Several parameters can be added to a CWBPING statement to tell the program just what server you want to verify and to add any specific processing for verifying a service. Here's a list of CWBPING parameters you can use for OS/400 server verification, and the function each parameter performs.

  • /all -- CWBPING attempts to verify all possible Client Access socket servers. By default, only the most common servers are verified. Note, however, that there are some Client Access servers that are not available in each OS/400 release. Therefore, you may receive some warning messages if CWBPING uses /all to contact a server that doesn't exist on your system.
  • /at:n -- Specifies the address mode used by CWBPING. The address mode determines how often CWBPING should retrieve the IP address for a particular host name. (n=0 always retrieves the IP address; n=1 retrieves it one hour after the last lookup; n=2 retrieves it one day after the last lookup; n=3 retrieves it after one week; n=4 tells CWBPING not to retrieve the address because it's using a configured IP address; and n=5 tells CWBPING to look up a particular IP address only once after the PC is restarted.) Note, however, that the /at:n parameter is ignored when CWBPING is called with a direct IP address.
  • /pl:n -- Specifies how CWBPING looks up the port numbers of the servers the program is verifying. (n=0 uses the Server services file for port number identification; n=1 uses the Local services file; n=2 uses standard ports for each service.) Note that if you tell CWBPING to verify services on a particular port by using the /port:n parameter, the /pl:n parameter will be ignored.
  • /password:password -- Sends a password to the server if the server requires user ID and password verification before answering.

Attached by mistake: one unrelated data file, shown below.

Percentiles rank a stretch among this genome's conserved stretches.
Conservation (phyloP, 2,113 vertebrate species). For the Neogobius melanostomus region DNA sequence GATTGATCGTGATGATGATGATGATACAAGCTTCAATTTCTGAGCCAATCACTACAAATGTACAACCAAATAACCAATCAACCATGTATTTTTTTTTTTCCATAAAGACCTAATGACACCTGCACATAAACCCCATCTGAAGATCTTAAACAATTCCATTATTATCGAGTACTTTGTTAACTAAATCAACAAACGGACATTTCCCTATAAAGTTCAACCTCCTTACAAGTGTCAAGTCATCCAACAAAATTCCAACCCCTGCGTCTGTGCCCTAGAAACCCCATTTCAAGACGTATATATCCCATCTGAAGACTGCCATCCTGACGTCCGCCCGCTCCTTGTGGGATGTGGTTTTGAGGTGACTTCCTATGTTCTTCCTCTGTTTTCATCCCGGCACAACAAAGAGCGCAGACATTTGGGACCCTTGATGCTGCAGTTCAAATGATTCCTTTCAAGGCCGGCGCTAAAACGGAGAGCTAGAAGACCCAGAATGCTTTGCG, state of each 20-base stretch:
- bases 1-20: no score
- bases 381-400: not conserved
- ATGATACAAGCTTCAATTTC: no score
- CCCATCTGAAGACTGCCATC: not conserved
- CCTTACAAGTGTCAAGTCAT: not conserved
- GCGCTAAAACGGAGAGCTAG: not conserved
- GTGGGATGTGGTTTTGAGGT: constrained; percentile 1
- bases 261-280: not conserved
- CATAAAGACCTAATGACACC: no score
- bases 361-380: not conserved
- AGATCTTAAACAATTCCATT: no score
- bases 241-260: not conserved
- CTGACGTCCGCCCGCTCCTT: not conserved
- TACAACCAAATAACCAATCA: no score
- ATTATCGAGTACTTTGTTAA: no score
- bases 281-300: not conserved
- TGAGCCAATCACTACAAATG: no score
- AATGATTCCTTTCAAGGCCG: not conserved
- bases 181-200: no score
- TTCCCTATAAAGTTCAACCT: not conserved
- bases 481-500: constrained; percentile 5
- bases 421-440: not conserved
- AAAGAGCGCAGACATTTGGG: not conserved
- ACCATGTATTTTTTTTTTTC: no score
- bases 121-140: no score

• /port:n -- Tells CWBPING to contact a service residing on a TCP/IP port designated by n (ex, 23=Telnet). This is handy to continue verification if your security administrator changes port numbers for a popular service, such as Telnet, after hackers have threatened a system.
  • /serv:name -- Tells CWBPING to verify whether a particular host access or TCP/IP server is available. To retrieve the exact names of the Client Access host servers for this command, run the following CWBPING command in verbose mode:

    CWBPING ip_address or host_name /v

    You can also use the /serv:name parameter to verify whether non-Client Access TCP/IP servers, such as FTP or Telnet, are active. Simply put the OS/400 name of the target TCP/IP server in the name area of the /serv:name parameter.
  • /ssl:n -- Enables or disables Secure Sockets for use with CWBPING (n=1 enables SSL; n=2 disables SSL).
  • /timeout:n -- Changes the connection timeout for contacted servers to the number of seconds specified in n (where n=0-3600).
  • /userid:userid -- Sends a user ID to the server if the server requires user ID and password verification before answering.
  • /v -- Displays verbose (detailed) messages. Verbose mode is useful if you want to list out the service name of each server for use with the /serv:name parameter.

    CWBPING is a handy tool to keep in mind when you need to verify your host server connections. It's something to keep in mind the next time you have problems connecting a Client Access Windows PC to your AS/400 or iSeries.

About the author: Joe Hertvik is an IT professional and freelance writer who has been working with OS/400 since the days of the System/38 in the mid-1980s. Joe can be reached at